GRAND JUNCTION, Colo. - A new law could land your children into some legal trouble if they're caught sending explicit photos through their phones or over the internet --also known as sexting.
If a juvenile is sending or publishing sexually explicit photos of another person or of themselves it is now considered a crime.
Chief Deputy District Attorney, Mark Hand said, "You can be sentenced from 3 months to 12 months in DUIC if you're convicted of that case, of that count."
The law is designed to try to address the issue with the Class 3 felony sexual exploitation of a child.
"What they're trying to do is address the issue of juveniles who are sending pictures to other juveniles that they're not subjected to a Class 3 felony crime. So they're creating this class of misdemeanors. It does not dissolve a Class 3 felony, you can still be charged with that."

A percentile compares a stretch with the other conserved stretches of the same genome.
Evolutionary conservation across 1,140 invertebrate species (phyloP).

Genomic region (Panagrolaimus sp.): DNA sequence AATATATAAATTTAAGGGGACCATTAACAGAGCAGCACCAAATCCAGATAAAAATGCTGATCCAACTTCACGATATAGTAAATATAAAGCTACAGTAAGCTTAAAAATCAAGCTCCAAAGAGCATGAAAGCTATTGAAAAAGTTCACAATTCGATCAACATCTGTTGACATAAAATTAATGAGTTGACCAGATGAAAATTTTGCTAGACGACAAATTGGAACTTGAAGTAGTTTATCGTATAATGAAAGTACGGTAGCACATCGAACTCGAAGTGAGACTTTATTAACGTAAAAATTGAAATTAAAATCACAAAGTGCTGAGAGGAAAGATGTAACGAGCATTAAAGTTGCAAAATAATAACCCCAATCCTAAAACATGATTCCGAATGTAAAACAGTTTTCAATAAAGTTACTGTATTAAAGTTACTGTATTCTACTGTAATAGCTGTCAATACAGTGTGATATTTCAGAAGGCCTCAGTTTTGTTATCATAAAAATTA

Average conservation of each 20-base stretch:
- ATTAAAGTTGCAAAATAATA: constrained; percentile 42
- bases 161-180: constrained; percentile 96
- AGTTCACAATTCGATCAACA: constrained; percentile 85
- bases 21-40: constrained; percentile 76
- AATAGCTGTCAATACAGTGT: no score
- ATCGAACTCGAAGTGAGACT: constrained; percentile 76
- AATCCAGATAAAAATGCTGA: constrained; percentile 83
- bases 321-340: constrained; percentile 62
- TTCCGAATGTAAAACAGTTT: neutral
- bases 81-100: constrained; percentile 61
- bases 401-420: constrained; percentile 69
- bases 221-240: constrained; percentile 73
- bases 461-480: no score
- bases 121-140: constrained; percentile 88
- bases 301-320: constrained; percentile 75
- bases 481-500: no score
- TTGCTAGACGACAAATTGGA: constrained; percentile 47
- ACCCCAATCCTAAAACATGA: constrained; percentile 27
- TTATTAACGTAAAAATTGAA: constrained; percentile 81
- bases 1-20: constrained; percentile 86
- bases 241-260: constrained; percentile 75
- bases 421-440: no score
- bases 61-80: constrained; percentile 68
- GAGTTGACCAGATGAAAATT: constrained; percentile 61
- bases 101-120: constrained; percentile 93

But the sexting ban is designed for more than just sending photos on your phone.
"It would be any electronic depictions of sexually explicit videos, so videos, pictures, any type of electronic media that would be sending them."
One of the recommendations to avoid landing in the jail cell is to have parents communicate with their child.
Licensed Professional Counselor, Elizabeth Aubert suggested to --"Have conversations with our children --that they don't know who's on the other end. That sometimes there are sexual predators out there and have the conversation with them about Internet safety."
She says there are ways to stop this, but it's not just parents taking action, school officials and peers too.
"When students are leading the conversation and they're asking each other the questions that is far more powerful."
The bill will require the school safety resource center to make available a sexting curriculum for school district to use.
For more on the law, you can go to leg.colorado.gov/bills/hb17-1302